People are born with "kinship detectors" that help us stay away from romantic entanglements with our siblings that could lead to evolutionary disaster, a new study suggests.
The research suggest humans automatically and unconsciously gauge the relatedness of people they meet beginning from a young age. People use at least two separate and obvious cues to determine whether someone is a brother or sister: If an individual is younger than us, we unconsciously observe how much time they’ve spent with our mothers; if they are older, we note how long we’ve lived with them.
On a "moral-wrongness" scale of 19 crimes, people ranked brother-sister sex as being below child molestation but above other, relatively minor offenses such as drug dealing and smoking marijuana. The ranked results, from most to least immoral, are below:
If through this process we conclude that an individual is a sibling , then three things happen: We’re more inclined to go the extra mile for them; our yuck-factor at the thought of even making out with them shoots up; and our aversion to sibling- incest increases.
One of the primary elements that’s kept me away from indulging in the wet and wistful pleasures of a good romance novel is that the sex was never rough enough and men were always drippy. They were either counts, billionaires, cowboys, or some other sort of amorphous type of “stud” that I’ve never encountered in Real Life, all of them talking like overly eager participants in a Renaissance Festival or dull vampires. BDSM novels provided no relief, either; with their protocols, safe-words, props, and theatrics—all feel as tedious to me as a Japanese tea ceremony. Or just like horny LARPing.
Call it a failure of imagination, but I need some verisimilitude in my romance reading to keep my attentions away from the kingdom of broadband pornography moaning my name.
Thankfully, mid-way through the RT Booklovers’ conference that Kelly Faircloth and I attended last week, she and a fellow romance lover suggested that I give Cara McKenna’s Willing Victim a spin. The book, they said, was a cult hit for women who like it rough—featuring deftly drawn, complicated men who do not have the ability to shapeshift or sparkle.
I devoured the novella in one night. Willing Victim centers around Flynn, a part-time-boxer, and Laurel, a wayward woman in her late twenties with an engineering degree who has put 0ff adulthood after her mother’s suicide. After being invited to one of Flynn’s fights, Laurel is introduced to one of Flynn’s current lovers, Pam, who asks Laurel to join her and Flynn back at his apartment for the main event.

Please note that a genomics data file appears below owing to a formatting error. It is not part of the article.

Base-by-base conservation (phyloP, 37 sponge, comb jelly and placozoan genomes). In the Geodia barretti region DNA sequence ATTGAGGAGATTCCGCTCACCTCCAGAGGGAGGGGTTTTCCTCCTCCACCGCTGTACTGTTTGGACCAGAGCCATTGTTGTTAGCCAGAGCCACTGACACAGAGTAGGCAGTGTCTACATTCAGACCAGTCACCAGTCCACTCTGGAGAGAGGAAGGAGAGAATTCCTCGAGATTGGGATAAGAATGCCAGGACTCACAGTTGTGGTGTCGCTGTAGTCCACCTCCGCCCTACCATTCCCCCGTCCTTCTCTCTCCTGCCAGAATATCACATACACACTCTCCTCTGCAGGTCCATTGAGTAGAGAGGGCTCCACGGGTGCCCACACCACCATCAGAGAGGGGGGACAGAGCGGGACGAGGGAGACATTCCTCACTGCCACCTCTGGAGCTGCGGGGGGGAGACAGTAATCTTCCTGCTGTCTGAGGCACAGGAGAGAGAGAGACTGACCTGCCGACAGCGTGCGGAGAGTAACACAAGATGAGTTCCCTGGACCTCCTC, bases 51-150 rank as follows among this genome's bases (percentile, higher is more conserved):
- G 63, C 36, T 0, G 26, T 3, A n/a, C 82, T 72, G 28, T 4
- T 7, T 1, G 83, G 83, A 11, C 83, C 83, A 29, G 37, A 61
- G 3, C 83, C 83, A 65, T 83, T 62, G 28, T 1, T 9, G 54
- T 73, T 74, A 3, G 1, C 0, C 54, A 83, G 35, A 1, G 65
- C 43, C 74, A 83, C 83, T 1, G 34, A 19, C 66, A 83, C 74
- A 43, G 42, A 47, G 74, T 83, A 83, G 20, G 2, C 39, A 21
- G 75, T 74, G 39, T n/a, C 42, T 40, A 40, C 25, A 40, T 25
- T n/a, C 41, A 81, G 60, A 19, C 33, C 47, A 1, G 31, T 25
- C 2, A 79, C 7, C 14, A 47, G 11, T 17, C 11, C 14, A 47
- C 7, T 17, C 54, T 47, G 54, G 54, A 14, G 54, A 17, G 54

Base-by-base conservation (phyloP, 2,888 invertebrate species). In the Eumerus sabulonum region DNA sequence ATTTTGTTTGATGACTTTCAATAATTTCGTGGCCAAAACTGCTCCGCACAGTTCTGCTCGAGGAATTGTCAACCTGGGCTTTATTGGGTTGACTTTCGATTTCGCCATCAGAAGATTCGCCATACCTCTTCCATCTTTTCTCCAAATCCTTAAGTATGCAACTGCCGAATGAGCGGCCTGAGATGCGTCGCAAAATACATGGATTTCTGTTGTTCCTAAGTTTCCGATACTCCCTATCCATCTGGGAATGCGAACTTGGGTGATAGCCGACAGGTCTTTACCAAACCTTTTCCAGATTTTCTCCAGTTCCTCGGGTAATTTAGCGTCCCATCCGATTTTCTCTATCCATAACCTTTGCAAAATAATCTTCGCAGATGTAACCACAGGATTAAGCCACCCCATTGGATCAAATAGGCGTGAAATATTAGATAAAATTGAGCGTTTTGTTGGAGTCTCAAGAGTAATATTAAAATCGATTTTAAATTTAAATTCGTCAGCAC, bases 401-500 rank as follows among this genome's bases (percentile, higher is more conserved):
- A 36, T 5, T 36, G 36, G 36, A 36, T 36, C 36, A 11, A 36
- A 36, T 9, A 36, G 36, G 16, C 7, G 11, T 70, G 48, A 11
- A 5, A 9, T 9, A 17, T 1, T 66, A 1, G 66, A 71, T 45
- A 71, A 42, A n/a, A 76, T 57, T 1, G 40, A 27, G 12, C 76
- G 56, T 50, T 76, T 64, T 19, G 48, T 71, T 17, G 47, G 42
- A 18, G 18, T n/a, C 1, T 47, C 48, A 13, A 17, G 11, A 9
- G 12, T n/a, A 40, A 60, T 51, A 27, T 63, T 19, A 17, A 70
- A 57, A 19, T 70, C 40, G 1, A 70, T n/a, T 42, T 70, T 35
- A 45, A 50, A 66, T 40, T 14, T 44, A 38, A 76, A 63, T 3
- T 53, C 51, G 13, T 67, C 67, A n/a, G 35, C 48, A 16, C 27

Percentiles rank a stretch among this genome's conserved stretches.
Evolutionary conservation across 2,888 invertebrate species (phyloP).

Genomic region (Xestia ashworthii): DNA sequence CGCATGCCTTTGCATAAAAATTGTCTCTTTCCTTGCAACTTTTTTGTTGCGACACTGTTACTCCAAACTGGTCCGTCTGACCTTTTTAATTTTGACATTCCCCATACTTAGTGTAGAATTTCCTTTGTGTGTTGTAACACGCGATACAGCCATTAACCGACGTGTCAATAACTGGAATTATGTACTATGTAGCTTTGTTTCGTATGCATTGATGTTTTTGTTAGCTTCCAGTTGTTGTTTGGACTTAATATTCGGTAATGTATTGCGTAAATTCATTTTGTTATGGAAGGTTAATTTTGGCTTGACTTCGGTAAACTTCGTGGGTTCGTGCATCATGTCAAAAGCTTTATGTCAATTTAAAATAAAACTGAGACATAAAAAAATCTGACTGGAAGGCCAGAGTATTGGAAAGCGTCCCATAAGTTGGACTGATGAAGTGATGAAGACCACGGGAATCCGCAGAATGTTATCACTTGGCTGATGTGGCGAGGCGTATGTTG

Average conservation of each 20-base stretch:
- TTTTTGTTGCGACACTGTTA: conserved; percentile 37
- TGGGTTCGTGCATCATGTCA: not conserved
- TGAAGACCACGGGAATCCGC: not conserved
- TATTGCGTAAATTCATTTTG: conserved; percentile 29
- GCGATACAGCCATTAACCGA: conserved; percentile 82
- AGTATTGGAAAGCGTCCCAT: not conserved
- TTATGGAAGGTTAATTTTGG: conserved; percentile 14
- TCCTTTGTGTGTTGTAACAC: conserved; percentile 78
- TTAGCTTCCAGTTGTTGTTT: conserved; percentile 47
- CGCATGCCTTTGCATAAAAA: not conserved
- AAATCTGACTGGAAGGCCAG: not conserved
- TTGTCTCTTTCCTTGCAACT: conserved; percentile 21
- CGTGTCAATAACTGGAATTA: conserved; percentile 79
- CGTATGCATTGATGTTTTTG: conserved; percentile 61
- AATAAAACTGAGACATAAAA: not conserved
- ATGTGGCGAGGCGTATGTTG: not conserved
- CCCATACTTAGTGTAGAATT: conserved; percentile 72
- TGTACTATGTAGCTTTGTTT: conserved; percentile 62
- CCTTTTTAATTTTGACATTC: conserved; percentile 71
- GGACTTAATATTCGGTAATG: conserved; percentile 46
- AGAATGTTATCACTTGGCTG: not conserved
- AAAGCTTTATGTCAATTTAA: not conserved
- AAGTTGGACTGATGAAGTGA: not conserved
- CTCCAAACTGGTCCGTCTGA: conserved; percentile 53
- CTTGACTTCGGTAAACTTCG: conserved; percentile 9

David Epstein, a professor at Columbia University, has been arrested and charged with incest for allegedly having a consensual sexual relationship with his adult daughter. The Columbia Spectator reported the news just this morning and it has already made international headlines. It’s a testament to the strength of the incest taboo, not to mention our thirst for new twists on the classic student-teacher sex scandal. In this case, the 46-year-old political science professor isn’t alleged to have had sex with one of his students but rather his 24-year-old daughter, who is in the same age bracket as most of his students. What’s more, his wife is a tenured professor at the university.
It has all the sordid ingredients to supply tabloid headlines for days, but far more interesting — at least in my nerdy universe — are the laws behind this case and others like it. After all, the relationship in this case allegedly began after Epstein’s daughter reached the age of consent. It isn’t a clear-cut case of child abuse, and there are no allegations that the three-year-long relationship carried on without the daughter’s consent. Although, as we saw with Mackenzie Phillips , many argue incestuous relationships between parent and adult child can never truly be consensual. I went to law professor J. Dean Carro, who defended a noteworthy case in which a man was convicted of incest for having sex with his 22-year-old stepdaughter, to better understand how our legal system tackles this near-universal taboo.
The prosecution of “consensual” adult incest is relatively rare because most cases often don’t come to the surface. “Unless somebody becomes aware of it, it occurs and people never report it,” he said. When it is reported, it’s usually because the other parent finds out about it, he said. And, if it involves someone in any way connected to fame or prestige — an Ivy League school, say — you can guarantee the media will find out about it.